real time vertex shading / color or transparency by vertex height

I have a plane that has many vertices. I have been playing around with a script that deforms the plane by moving the verts up and down (terrain) on run time to deform the plane.

I was wondering if it’s possible to change the assigned material’s color or transparency by each vertice by its height in run time? With the plane’s Y 0 being neutral and transparent or particle/multiply. Then a vertices deviance would add +3 = white -3 = black etc. (imagine snowy peaks and dark troughs.)

Really not good with shaders… any clues welcomed.

I made this shader for practice.

Shader "Custom/HeightShader" {
	Properties {
		_MainTex ("Main Texture", 2D) = "white" {}
		_CenterHeight ("Center Height", Float) = 0.0
		_MaxVariance ("Maximum Variance", Float) = 3.0
		_HighColor ("High Color", Color) = (1.0, 1.0, 1.0, 1.0)
		_LowColor ("Low Color", Color) = (0.0, 0.0, 0.0, 1.0)
	SubShader {
			Tags { "RenderType"="Opaque" }
			Cull Off
			#pragma surface surf Lambert vertex:vert
			#include <UnityCG.cginc>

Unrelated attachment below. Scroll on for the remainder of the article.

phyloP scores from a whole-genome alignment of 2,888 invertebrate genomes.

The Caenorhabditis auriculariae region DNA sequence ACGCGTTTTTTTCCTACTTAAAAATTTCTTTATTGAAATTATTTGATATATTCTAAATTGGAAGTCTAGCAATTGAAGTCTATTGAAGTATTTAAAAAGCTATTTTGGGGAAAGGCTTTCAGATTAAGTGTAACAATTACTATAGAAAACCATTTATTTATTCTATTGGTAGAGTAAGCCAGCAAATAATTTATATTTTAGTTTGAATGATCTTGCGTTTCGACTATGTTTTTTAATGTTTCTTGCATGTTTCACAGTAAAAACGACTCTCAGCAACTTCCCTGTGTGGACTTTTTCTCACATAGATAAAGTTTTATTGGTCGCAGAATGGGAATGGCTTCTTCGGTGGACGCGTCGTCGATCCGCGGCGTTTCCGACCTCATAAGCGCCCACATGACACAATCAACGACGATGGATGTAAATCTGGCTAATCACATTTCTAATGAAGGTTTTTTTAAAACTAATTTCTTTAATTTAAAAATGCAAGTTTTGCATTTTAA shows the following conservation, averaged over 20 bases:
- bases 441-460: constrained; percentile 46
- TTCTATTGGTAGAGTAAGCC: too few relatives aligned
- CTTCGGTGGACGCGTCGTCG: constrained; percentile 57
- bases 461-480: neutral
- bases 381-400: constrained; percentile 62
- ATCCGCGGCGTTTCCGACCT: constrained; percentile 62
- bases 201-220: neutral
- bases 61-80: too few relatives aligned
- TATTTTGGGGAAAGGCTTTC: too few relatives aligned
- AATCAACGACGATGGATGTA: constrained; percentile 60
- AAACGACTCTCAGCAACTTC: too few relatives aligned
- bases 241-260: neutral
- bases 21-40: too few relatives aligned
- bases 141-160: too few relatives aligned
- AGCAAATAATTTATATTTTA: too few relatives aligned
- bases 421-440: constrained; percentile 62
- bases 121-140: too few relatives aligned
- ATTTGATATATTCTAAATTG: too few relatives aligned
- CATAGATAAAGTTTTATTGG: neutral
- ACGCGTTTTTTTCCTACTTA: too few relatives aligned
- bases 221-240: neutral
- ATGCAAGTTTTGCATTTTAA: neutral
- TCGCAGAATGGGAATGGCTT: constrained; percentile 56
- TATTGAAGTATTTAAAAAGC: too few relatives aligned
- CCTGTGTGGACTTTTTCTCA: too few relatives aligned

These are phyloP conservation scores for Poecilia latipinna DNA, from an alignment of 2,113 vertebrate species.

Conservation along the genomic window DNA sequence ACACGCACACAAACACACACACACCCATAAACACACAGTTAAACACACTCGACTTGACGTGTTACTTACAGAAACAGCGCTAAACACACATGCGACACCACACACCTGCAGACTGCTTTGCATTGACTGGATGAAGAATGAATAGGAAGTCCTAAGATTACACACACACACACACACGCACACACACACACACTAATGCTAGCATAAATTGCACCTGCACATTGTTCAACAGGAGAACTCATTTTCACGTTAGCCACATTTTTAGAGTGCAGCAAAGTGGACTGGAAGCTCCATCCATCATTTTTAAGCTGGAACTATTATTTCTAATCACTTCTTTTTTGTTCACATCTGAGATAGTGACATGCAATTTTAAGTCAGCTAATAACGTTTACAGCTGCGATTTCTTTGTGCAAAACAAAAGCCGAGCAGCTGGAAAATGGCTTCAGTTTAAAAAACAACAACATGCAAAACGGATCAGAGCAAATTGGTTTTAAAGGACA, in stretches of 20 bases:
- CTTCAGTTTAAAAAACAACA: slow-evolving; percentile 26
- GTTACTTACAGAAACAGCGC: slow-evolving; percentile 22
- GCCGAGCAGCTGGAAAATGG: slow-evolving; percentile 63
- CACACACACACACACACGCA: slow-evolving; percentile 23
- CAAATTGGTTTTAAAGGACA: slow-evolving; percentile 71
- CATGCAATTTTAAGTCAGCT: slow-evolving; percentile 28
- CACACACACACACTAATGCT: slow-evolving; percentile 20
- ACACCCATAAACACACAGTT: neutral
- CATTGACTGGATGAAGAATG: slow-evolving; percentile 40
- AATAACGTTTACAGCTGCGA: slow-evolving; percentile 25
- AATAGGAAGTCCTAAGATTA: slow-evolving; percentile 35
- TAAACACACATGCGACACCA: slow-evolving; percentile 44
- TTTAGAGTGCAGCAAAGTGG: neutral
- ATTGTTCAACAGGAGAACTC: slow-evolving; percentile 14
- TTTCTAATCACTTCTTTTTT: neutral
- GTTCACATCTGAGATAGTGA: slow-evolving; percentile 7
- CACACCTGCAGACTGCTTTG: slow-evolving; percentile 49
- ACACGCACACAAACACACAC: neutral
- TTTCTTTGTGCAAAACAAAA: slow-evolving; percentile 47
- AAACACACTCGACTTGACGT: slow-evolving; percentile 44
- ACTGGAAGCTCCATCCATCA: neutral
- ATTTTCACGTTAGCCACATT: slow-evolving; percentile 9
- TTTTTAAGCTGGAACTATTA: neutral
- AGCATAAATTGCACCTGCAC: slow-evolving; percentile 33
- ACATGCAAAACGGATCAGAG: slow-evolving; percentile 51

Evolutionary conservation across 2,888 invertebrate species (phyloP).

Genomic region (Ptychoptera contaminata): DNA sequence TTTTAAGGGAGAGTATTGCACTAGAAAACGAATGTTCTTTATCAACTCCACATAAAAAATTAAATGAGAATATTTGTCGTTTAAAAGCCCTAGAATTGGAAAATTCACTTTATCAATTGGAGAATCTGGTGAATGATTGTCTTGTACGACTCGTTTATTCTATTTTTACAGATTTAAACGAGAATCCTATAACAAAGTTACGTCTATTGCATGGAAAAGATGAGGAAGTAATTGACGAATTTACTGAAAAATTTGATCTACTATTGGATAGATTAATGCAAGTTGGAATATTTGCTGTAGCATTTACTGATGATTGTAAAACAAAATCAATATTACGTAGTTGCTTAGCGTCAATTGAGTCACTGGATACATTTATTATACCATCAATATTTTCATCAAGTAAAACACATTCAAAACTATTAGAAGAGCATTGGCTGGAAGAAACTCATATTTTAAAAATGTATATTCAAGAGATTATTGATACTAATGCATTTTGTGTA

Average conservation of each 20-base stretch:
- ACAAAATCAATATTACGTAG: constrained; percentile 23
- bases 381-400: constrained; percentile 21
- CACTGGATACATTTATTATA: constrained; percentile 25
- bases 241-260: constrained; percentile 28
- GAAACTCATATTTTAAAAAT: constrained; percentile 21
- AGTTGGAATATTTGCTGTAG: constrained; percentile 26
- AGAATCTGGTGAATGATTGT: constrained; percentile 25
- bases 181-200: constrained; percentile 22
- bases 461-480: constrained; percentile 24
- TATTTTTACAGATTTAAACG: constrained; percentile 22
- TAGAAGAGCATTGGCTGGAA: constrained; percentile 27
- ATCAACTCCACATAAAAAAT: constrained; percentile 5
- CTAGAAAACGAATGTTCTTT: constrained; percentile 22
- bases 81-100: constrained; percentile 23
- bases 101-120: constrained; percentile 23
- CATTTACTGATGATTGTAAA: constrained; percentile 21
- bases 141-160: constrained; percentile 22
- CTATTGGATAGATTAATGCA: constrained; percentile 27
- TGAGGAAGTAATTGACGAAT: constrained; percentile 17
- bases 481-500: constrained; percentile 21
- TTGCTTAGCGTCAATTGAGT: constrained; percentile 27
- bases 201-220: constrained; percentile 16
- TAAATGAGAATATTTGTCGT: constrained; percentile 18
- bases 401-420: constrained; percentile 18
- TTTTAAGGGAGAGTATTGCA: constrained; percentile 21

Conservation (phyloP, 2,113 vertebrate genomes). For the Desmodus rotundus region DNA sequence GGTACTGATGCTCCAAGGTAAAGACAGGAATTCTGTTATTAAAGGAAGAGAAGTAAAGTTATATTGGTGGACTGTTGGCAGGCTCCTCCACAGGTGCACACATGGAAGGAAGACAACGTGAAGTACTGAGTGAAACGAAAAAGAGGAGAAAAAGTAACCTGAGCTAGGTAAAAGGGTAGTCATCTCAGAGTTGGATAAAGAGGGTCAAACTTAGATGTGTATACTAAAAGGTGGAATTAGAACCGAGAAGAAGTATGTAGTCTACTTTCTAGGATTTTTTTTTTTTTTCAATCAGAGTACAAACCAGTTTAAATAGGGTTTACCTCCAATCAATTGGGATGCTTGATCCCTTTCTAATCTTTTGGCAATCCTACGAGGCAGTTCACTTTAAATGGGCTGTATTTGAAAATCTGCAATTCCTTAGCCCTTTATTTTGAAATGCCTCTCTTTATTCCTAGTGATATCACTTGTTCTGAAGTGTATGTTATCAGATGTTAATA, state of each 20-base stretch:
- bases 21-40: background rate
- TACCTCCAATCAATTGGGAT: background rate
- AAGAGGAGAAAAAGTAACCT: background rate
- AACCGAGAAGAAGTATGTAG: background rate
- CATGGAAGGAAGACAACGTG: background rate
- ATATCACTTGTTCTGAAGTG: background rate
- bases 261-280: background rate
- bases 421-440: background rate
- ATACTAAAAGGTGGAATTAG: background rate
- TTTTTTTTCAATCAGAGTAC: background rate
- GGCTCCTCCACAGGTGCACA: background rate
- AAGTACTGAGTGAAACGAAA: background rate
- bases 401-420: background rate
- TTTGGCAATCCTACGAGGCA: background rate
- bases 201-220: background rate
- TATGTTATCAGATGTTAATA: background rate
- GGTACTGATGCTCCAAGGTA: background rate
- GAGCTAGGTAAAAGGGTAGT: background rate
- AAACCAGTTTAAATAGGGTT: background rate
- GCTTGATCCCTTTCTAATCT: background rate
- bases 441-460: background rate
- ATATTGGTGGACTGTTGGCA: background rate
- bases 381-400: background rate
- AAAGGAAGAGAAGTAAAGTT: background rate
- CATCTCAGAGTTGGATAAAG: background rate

float _CenterHeight;
			float _MaxVariance;
			float4 _HighColor;
			float4 _LowColor;
			sampler2D _MainTex;
			struct Input{
				float2 uv_MainTex;
				float4 color : COLOR;
			void vert(inout appdata_full v){
				// Convert to world position
				float4 worldPos = mul(_Object2World, v.vertex);
				float diff = worldPos.y - _CenterHeight;
				float cFactor = saturate(diff/(2*_MaxVariance) + 0.5);
				//lerp by factor
				v.color = lerp(_LowColor, _HighColor, cFactor);
			void surf(Input IN, inout SurfaceOutput o){
				o.Albedo = tex2D(_MainTex, IN.uv_MainTex).rgb * IN.color;
	FallBack "Diffuse"

Here’s the result…


You can tune a lot of parameters including center height, variance, colors at extremes and also apply a general texture. This shader also interacts with lights.


Not sure how to do this with a shader, but you could probably do this with a simple gradient and some UV operations. (each vertex would get an arbitrary U coordinate, the V coordinate would be the height, normalized, so it is between 0 and 1)